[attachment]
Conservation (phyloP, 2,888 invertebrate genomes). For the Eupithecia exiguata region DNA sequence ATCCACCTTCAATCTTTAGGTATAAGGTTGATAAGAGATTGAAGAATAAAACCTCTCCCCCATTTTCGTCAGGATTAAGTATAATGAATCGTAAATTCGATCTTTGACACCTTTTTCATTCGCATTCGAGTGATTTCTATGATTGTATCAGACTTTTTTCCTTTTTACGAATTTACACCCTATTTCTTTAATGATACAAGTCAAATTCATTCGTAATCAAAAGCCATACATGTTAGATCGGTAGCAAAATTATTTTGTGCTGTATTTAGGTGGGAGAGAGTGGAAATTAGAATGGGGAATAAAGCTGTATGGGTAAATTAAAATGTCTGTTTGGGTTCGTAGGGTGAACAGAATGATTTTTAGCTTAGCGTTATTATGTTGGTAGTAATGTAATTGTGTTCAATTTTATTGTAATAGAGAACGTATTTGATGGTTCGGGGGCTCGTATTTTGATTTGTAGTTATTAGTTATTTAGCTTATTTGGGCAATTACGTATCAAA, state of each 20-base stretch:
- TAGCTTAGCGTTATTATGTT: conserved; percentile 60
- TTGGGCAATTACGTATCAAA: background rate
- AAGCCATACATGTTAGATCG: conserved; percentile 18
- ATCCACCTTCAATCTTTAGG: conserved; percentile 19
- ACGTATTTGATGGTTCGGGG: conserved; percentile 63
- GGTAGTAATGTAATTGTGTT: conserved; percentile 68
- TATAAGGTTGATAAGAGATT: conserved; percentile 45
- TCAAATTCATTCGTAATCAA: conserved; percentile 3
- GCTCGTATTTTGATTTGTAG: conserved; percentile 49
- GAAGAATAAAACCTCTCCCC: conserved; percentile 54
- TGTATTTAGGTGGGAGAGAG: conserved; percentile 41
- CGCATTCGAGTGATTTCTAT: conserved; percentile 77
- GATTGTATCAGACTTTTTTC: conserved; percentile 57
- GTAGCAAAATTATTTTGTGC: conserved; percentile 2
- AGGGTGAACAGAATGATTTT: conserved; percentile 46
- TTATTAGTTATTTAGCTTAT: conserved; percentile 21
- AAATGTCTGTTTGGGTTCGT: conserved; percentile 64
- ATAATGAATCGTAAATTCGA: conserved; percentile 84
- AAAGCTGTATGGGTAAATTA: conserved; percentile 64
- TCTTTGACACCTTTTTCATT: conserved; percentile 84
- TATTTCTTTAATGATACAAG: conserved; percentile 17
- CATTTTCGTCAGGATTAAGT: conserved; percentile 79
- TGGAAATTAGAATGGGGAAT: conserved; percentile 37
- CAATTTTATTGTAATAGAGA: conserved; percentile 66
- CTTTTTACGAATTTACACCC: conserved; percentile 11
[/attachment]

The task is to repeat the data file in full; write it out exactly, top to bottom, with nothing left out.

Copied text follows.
Conservation (phyloP, 2,888 invertebrate genomes). For the Eupithecia exiguata region DNA sequence ATCCACCTTCAATCTTTAGGTATAAGGTTGATAAGAGATTGAAGAATAAAACCTCTCCCCCATTTTCGTCAGGATTAAGTATAATGAATCGTAAATTCGATCTTTGACACCTTTTTCATTCGCATTCGAGTGATTTCTATGATTGTATCAGACTTTTTTCCTTTTTACGAATTTACACCCTATTTCTTTAATGATACAAGTCAAATTCATTCGTAATCAAAAGCCATACATGTTAGATCGGTAGCAAAATTATTTTGTGCTGTATTTAGGTGGGAGAGAGTGGAAATTAGAATGGGGAATAAAGCTGTATGGGTAAATTAAAATGTCTGTTTGGGTTCGTAGGGTGAACAGAATGATTTTTAGCTTAGCGTTATTATGTTGGTAGTAATGTAATTGTGTTCAATTTTATTGTAATAGAGAACGTATTTGATGGTTCGGGGGCTCGTATTTTGATTTGTAGTTATTAGTTATTTAGCTTATTTGGGCAATTACGTATCAAA, state of each 20-base stretch:
- TAGCTTAGCGTTATTATGTT: conserved; percentile 60
- TTGGGCAATTACGTATCAAA: background rate
- AAGCCATACATGTTAGATCG: conserved; percentile 18
- ATCCACCTTCAATCTTTAGG: conserved; percentile 19
- ACGTATTTGATGGTTCGGGG: conserved; percentile 63
- GGTAGTAATGTAATTGTGTT: conserved; percentile 68
- TATAAGGTTGATAAGAGATT: conserved; percentile 45
- TCAAATTCATTCGTAATCAA: conserved; percentile 3
- GCTCGTATTTTGATTTGTAG: conserved; percentile 49
- GAAGAATAAAACCTCTCCCC: conserved; percentile 54
- TGTATTTAGGTGGGAGAGAG: conserved; percentile 41
- CGCATTCGAGTGATTTCTAT: conserved; percentile 77
- GATTGTATCAGACTTTTTTC: conserved; percentile 57
- GTAGCAAAATTATTTTGTGC: conserved; percentile 2
- AGGGTGAACAGAATGATTTT: conserved; percentile 46
- TTATTAGTTATTTAGCTTAT: conserved; percentile 21
- AAATGTCTGTTTGGGTTCGT: conserved; percentile 64
- ATAATGAATCGTAAATTCGA: conserved; percentile 84
- AAAGCTGTATGGGTAAATTA: conserved; percentile 64
- TCTTTGACACCTTTTTCATT: conserved; percentile 84
- TATTTCTTTAATGATACAAG: conserved; percentile 17
- CATTTTCGTCAGGATTAAGT: conserved; percentile 79
- TGGAAATTAGAATGGGGAAT: conserved; percentile 37
- CAATTTTATTGTAATAGAGA: conserved; percentile 66
- CTTTTTACGAATTTACACCC: conserved; percentile 11